Additionally, the employment agreement provided that, in case of a dispute, "the prevailing party shall be reimbursed for all reasonable expenses incurred in resolving such dispute, including reasonable attorneys' fees."

On December 18, 1995, defendant resigned from plaintiff's employment. Thereafter, plaintiff filed suit against defendant alleging breach of contract and seeking to enforce the liquidated- damages provision of the employment agreement as well as seeking lost profits and training costs associated with defendant's departure. Plaintiff also sought attorney fees pursuant to the employment agreement.

The case proceeded to bench trial. Dr. David Girgenti testified that he was president and clinic director of plaintiff. He testified that the liquidated-damages clause was included to attempt to recapture the costs of training a new associate chiropractor. Girgenti testified that defendant's ability to properly complete the necessary paperwork was so lacking that he had to spend three hours a day training defendant for the first two months of defendant's employment.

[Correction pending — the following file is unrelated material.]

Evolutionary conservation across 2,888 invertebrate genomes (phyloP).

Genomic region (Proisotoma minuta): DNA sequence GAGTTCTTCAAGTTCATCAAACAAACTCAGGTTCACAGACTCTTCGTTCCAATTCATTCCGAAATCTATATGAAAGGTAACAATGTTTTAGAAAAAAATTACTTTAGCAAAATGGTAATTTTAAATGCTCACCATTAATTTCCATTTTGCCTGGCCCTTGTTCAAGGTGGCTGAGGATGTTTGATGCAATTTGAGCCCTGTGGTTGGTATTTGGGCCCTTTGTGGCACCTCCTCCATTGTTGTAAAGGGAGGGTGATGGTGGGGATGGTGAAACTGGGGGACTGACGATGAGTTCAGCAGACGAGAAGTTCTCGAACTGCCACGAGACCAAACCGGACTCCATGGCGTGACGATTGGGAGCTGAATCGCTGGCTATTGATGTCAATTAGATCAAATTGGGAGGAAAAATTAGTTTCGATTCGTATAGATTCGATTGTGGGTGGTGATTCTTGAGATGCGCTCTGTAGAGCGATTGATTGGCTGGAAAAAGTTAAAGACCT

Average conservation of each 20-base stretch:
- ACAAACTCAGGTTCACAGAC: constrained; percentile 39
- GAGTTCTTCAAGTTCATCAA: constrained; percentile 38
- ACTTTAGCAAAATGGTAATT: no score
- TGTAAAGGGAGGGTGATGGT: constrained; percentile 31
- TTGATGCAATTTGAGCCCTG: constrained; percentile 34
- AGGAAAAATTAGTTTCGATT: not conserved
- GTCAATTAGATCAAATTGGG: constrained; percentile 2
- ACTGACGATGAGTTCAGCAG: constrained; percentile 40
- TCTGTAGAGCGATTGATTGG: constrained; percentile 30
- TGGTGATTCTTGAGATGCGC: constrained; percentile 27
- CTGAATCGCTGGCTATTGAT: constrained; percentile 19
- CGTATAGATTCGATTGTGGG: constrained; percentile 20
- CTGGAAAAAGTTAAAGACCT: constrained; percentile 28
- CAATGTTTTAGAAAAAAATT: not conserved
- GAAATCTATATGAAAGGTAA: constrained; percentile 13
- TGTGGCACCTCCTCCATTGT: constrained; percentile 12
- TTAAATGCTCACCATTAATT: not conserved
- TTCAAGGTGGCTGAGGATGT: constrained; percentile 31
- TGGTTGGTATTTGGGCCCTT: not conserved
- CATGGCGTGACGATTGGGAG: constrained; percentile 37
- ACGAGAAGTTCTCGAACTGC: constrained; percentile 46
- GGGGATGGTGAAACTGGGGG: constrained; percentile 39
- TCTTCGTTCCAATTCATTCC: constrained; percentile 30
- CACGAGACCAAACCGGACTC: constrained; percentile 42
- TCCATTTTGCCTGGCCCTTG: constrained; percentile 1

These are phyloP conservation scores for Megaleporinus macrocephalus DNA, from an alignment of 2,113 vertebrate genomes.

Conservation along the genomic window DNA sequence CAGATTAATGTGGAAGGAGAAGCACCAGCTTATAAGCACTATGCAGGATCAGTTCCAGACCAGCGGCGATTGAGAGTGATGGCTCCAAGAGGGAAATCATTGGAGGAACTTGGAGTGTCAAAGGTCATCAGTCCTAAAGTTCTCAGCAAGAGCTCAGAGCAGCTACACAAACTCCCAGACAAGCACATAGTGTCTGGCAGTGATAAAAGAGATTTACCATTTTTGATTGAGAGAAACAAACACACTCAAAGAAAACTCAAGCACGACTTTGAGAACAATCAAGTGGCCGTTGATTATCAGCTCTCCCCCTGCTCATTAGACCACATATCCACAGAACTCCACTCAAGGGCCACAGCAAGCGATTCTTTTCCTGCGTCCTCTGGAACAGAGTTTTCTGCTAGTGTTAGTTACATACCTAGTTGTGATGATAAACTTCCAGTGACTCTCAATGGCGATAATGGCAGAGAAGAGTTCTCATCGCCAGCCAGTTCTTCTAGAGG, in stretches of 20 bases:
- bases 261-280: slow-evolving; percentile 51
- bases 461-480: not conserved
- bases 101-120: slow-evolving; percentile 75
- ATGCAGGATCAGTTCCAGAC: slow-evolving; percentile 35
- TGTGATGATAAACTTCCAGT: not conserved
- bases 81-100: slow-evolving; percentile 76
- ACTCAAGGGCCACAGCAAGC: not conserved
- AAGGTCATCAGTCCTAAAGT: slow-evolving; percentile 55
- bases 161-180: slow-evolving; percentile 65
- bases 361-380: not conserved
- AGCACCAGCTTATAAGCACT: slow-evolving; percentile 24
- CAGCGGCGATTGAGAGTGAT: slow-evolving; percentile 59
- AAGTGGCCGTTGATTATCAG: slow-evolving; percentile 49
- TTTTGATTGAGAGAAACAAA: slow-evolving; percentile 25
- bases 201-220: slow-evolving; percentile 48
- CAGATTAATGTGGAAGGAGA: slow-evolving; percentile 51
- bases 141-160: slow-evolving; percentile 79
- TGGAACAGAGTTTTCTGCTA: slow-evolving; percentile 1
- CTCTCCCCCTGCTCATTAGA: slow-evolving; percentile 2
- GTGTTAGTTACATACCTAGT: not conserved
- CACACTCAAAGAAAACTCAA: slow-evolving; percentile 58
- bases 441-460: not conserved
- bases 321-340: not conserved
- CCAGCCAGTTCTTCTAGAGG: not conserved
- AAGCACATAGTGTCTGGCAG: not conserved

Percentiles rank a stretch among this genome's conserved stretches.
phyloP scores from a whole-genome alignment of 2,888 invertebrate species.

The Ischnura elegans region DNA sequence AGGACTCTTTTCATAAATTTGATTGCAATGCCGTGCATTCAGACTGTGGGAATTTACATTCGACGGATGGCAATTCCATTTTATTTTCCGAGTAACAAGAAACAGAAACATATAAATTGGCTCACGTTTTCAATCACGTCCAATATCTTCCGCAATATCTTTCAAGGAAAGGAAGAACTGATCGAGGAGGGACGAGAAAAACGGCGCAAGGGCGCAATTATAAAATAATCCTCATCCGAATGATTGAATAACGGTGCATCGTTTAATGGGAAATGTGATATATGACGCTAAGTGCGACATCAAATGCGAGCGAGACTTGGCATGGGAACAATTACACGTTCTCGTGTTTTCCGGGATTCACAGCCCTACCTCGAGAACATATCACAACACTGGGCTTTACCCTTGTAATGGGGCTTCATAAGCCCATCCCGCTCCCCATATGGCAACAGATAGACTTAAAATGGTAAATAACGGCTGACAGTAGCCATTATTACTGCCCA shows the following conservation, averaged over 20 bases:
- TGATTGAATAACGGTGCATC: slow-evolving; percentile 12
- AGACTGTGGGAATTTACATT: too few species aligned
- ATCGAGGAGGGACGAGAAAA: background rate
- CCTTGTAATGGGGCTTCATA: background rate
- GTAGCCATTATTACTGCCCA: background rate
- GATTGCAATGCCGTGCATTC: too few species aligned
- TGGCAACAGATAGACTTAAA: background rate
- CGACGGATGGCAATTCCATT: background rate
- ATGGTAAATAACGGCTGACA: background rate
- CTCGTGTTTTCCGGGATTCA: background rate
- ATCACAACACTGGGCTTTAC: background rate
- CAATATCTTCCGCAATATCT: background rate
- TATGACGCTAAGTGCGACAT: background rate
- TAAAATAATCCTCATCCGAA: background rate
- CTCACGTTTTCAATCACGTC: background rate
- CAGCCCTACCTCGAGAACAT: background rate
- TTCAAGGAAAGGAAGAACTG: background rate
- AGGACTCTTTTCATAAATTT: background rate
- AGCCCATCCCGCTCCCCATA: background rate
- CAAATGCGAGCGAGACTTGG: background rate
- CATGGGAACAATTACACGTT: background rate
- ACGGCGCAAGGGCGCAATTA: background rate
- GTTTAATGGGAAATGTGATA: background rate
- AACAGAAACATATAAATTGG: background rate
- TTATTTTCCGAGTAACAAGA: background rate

Sally Johnson testified that she was the clinic administrator. She testified that Girgenti spent four hours a day training defendant for the first two or three months of defendant's employment. Johnson also testified that she tracked expenses by chiropractor and estimated that plaintiff suffered over $90,000 in lost profits as a result of defendant's departure.

Dr. James Morgano and Dr. Andrew Kong testified that they were both associate chiropractors employed by plaintiff at the same time as defendant. Each testified that he observed Girgenti giving defendant very little training during the first two months of defendant's employment. Defendant testified that he received virtually no training from Girgenti. Defendant also testified that he began treating patients as soon as he was hired and was hired because he had experience in the management of a chiropractic clinic and the proper manner in which to complete the necessary paperwork.

The trial court determined that defendant breached the employment agreement. Additionally, the trial court ruled that plaintiff failed to adequately prove the existence of damages and that the liquidated-damages provision was unenforceable as a penalty. The trial court also awarded plaintiff attorney fees. Following defendant's motion to reconsider, the trial court vacated the award of attorney fees and ordered each party to pay its own attorney fees. Plaintiff timely appeals and defendant timely cross-appeals.